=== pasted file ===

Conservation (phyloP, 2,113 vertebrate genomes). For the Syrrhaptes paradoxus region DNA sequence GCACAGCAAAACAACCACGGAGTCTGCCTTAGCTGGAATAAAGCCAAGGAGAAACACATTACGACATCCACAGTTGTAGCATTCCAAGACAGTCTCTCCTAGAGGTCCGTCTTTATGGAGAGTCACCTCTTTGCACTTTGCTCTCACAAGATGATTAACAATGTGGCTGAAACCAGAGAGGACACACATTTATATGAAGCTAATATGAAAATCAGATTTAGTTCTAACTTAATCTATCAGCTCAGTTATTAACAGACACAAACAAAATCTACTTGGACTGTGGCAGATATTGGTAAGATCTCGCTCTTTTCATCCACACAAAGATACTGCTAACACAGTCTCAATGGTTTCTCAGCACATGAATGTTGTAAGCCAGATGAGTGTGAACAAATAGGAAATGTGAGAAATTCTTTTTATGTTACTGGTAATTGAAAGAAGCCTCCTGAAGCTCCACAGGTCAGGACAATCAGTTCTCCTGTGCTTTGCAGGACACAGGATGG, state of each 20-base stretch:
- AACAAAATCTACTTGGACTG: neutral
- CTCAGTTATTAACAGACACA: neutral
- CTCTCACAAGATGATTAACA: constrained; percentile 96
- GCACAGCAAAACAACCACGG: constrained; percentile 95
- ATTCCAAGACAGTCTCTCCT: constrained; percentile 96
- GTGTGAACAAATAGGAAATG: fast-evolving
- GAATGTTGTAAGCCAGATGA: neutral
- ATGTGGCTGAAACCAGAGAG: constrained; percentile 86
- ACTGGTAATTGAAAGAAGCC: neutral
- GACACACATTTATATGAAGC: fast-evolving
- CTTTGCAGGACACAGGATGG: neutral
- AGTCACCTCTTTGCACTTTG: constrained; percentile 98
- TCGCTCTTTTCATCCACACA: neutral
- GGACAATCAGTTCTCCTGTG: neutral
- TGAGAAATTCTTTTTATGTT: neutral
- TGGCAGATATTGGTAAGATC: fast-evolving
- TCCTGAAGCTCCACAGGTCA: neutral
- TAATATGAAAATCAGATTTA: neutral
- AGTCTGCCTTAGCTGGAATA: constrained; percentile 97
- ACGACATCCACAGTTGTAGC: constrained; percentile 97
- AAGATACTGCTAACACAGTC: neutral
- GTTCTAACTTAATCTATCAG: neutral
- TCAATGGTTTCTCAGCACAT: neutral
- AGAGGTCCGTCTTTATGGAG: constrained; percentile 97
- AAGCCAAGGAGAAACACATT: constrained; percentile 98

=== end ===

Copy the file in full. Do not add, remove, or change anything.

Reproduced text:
Conservation (phyloP, 2,113 vertebrate genomes). For the Syrrhaptes paradoxus region DNA sequence GCACAGCAAAACAACCACGGAGTCTGCCTTAGCTGGAATAAAGCCAAGGAGAAACACATTACGACATCCACAGTTGTAGCATTCCAAGACAGTCTCTCCTAGAGGTCCGTCTTTATGGAGAGTCACCTCTTTGCACTTTGCTCTCACAAGATGATTAACAATGTGGCTGAAACCAGAGAGGACACACATTTATATGAAGCTAATATGAAAATCAGATTTAGTTCTAACTTAATCTATCAGCTCAGTTATTAACAGACACAAACAAAATCTACTTGGACTGTGGCAGATATTGGTAAGATCTCGCTCTTTTCATCCACACAAAGATACTGCTAACACAGTCTCAATGGTTTCTCAGCACATGAATGTTGTAAGCCAGATGAGTGTGAACAAATAGGAAATGTGAGAAATTCTTTTTATGTTACTGGTAATTGAAAGAAGCCTCCTGAAGCTCCACAGGTCAGGACAATCAGTTCTCCTGTGCTTTGCAGGACACAGGATGG, state of each 20-base stretch:
- AACAAAATCTACTTGGACTG: neutral
- CTCAGTTATTAACAGACACA: neutral
- CTCTCACAAGATGATTAACA: constrained; percentile 96
- GCACAGCAAAACAACCACGG: constrained; percentile 95
- ATTCCAAGACAGTCTCTCCT: constrained; percentile 96
- GTGTGAACAAATAGGAAATG: fast-evolving
- GAATGTTGTAAGCCAGATGA: neutral
- ATGTGGCTGAAACCAGAGAG: constrained; percentile 86
- ACTGGTAATTGAAAGAAGCC: neutral
- GACACACATTTATATGAAGC: fast-evolving
- CTTTGCAGGACACAGGATGG: neutral
- AGTCACCTCTTTGCACTTTG: constrained; percentile 98
- TCGCTCTTTTCATCCACACA: neutral
- GGACAATCAGTTCTCCTGTG: neutral
- TGAGAAATTCTTTTTATGTT: neutral
- TGGCAGATATTGGTAAGATC: fast-evolving
- TCCTGAAGCTCCACAGGTCA: neutral
- TAATATGAAAATCAGATTTA: neutral
- AGTCTGCCTTAGCTGGAATA: constrained; percentile 97
- ACGACATCCACAGTTGTAGC: constrained; percentile 97
- AAGATACTGCTAACACAGTC: neutral
- GTTCTAACTTAATCTATCAG: neutral
- TCAATGGTTTCTCAGCACAT: neutral
- AGAGGTCCGTCTTTATGGAG: constrained; percentile 97
- AAGCCAAGGAGAAACACATT: constrained; percentile 98